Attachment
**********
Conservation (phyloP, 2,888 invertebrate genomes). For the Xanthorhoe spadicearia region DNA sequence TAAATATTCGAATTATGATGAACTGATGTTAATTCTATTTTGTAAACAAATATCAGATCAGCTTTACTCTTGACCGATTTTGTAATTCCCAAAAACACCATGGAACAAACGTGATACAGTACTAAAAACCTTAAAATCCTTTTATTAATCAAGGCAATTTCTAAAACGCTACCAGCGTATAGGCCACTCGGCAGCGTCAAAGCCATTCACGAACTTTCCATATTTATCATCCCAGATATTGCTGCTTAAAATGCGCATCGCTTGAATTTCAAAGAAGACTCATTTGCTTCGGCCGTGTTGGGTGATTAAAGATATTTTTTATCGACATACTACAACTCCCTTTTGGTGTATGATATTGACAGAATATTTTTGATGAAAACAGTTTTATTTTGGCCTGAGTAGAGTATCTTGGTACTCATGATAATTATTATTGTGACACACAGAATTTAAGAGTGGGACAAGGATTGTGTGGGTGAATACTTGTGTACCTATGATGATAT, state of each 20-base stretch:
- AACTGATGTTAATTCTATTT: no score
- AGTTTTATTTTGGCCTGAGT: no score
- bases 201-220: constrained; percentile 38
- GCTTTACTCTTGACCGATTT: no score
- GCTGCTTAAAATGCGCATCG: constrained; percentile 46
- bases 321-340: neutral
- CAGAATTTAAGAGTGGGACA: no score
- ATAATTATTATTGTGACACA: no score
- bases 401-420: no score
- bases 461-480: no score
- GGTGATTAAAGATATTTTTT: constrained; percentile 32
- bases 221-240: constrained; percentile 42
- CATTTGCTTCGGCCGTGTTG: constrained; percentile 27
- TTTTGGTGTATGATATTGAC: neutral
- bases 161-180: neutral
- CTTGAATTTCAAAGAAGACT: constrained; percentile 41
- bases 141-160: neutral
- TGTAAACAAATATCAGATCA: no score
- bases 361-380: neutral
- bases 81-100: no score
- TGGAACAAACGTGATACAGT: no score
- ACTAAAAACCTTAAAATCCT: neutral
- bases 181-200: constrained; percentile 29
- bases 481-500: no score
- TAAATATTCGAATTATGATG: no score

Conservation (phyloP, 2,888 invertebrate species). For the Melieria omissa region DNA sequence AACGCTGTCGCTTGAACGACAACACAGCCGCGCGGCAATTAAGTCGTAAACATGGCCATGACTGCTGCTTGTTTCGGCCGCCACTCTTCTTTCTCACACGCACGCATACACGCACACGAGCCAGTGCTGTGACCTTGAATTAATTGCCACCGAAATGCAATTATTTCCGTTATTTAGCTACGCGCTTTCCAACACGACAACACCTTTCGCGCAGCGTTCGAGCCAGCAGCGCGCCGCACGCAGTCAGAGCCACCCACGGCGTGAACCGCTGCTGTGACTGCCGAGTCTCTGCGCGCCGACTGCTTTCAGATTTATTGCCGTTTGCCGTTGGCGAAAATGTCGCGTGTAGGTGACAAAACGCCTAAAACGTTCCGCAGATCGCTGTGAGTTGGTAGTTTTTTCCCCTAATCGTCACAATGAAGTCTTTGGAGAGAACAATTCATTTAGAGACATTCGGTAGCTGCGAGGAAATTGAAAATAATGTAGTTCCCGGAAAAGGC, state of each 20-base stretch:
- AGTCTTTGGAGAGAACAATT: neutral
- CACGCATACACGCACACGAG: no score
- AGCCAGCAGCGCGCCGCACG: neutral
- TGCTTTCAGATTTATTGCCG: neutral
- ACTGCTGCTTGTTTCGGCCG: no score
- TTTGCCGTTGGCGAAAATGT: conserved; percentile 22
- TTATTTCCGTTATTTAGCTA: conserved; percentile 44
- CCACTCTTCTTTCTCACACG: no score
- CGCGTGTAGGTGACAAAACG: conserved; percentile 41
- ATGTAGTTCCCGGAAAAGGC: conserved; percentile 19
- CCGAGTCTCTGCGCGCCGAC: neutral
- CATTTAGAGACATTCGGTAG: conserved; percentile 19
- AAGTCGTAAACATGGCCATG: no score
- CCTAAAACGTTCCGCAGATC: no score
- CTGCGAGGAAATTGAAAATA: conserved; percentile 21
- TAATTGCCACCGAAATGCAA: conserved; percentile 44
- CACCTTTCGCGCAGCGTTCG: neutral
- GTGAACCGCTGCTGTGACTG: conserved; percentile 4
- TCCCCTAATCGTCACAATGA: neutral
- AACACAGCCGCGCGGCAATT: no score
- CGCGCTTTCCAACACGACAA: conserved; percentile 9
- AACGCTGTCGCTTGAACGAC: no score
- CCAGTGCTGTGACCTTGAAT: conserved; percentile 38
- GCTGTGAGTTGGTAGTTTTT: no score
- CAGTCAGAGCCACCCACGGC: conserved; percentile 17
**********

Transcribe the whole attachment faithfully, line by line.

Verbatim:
Conservation (phyloP, 2,888 invertebrate genomes). For the Xanthorhoe spadicearia region DNA sequence TAAATATTCGAATTATGATGAACTGATGTTAATTCTATTTTGTAAACAAATATCAGATCAGCTTTACTCTTGACCGATTTTGTAATTCCCAAAAACACCATGGAACAAACGTGATACAGTACTAAAAACCTTAAAATCCTTTTATTAATCAAGGCAATTTCTAAAACGCTACCAGCGTATAGGCCACTCGGCAGCGTCAAAGCCATTCACGAACTTTCCATATTTATCATCCCAGATATTGCTGCTTAAAATGCGCATCGCTTGAATTTCAAAGAAGACTCATTTGCTTCGGCCGTGTTGGGTGATTAAAGATATTTTTTATCGACATACTACAACTCCCTTTTGGTGTATGATATTGACAGAATATTTTTGATGAAAACAGTTTTATTTTGGCCTGAGTAGAGTATCTTGGTACTCATGATAATTATTATTGTGACACACAGAATTTAAGAGTGGGACAAGGATTGTGTGGGTGAATACTTGTGTACCTATGATGATAT, state of each 20-base stretch:
- AACTGATGTTAATTCTATTT: no score
- AGTTTTATTTTGGCCTGAGT: no score
- bases 201-220: constrained; percentile 38
- GCTTTACTCTTGACCGATTT: no score
- GCTGCTTAAAATGCGCATCG: constrained; percentile 46
- bases 321-340: neutral
- CAGAATTTAAGAGTGGGACA: no score
- ATAATTATTATTGTGACACA: no score
- bases 401-420: no score
- bases 461-480: no score
- GGTGATTAAAGATATTTTTT: constrained; percentile 32
- bases 221-240: constrained; percentile 42
- CATTTGCTTCGGCCGTGTTG: constrained; percentile 27
- TTTTGGTGTATGATATTGAC: neutral
- bases 161-180: neutral
- CTTGAATTTCAAAGAAGACT: constrained; percentile 41
- bases 141-160: neutral
- TGTAAACAAATATCAGATCA: no score
- bases 361-380: neutral
- bases 81-100: no score
- TGGAACAAACGTGATACAGT: no score
- ACTAAAAACCTTAAAATCCT: neutral
- bases 181-200: constrained; percentile 29
- bases 481-500: no score
- TAAATATTCGAATTATGATG: no score

Conservation (phyloP, 2,888 invertebrate species). For the Melieria omissa region DNA sequence AACGCTGTCGCTTGAACGACAACACAGCCGCGCGGCAATTAAGTCGTAAACATGGCCATGACTGCTGCTTGTTTCGGCCGCCACTCTTCTTTCTCACACGCACGCATACACGCACACGAGCCAGTGCTGTGACCTTGAATTAATTGCCACCGAAATGCAATTATTTCCGTTATTTAGCTACGCGCTTTCCAACACGACAACACCTTTCGCGCAGCGTTCGAGCCAGCAGCGCGCCGCACGCAGTCAGAGCCACCCACGGCGTGAACCGCTGCTGTGACTGCCGAGTCTCTGCGCGCCGACTGCTTTCAGATTTATTGCCGTTTGCCGTTGGCGAAAATGTCGCGTGTAGGTGACAAAACGCCTAAAACGTTCCGCAGATCGCTGTGAGTTGGTAGTTTTTTCCCCTAATCGTCACAATGAAGTCTTTGGAGAGAACAATTCATTTAGAGACATTCGGTAGCTGCGAGGAAATTGAAAATAATGTAGTTCCCGGAAAAGGC, state of each 20-base stretch:
- AGTCTTTGGAGAGAACAATT: neutral
- CACGCATACACGCACACGAG: no score
- AGCCAGCAGCGCGCCGCACG: neutral
- TGCTTTCAGATTTATTGCCG: neutral
- ACTGCTGCTTGTTTCGGCCG: no score
- TTTGCCGTTGGCGAAAATGT: conserved; percentile 22
- TTATTTCCGTTATTTAGCTA: conserved; percentile 44
- CCACTCTTCTTTCTCACACG: no score
- CGCGTGTAGGTGACAAAACG: conserved; percentile 41
- ATGTAGTTCCCGGAAAAGGC: conserved; percentile 19
- CCGAGTCTCTGCGCGCCGAC: neutral
- CATTTAGAGACATTCGGTAG: conserved; percentile 19
- AAGTCGTAAACATGGCCATG: no score
- CCTAAAACGTTCCGCAGATC: no score
- CTGCGAGGAAATTGAAAATA: conserved; percentile 21
- TAATTGCCACCGAAATGCAA: conserved; percentile 44
- CACCTTTCGCGCAGCGTTCG: neutral
- GTGAACCGCTGCTGTGACTG: conserved; percentile 4
- TCCCCTAATCGTCACAATGA: neutral
- AACACAGCCGCGCGGCAATT: no score
- CGCGCTTTCCAACACGACAA: conserved; percentile 9
- AACGCTGTCGCTTGAACGAC: no score
- CCAGTGCTGTGACCTTGAAT: conserved; percentile 38
- GCTGTGAGTTGGTAGTTTTT: no score
- CAGTCAGAGCCACCCACGGC: conserved; percentile 17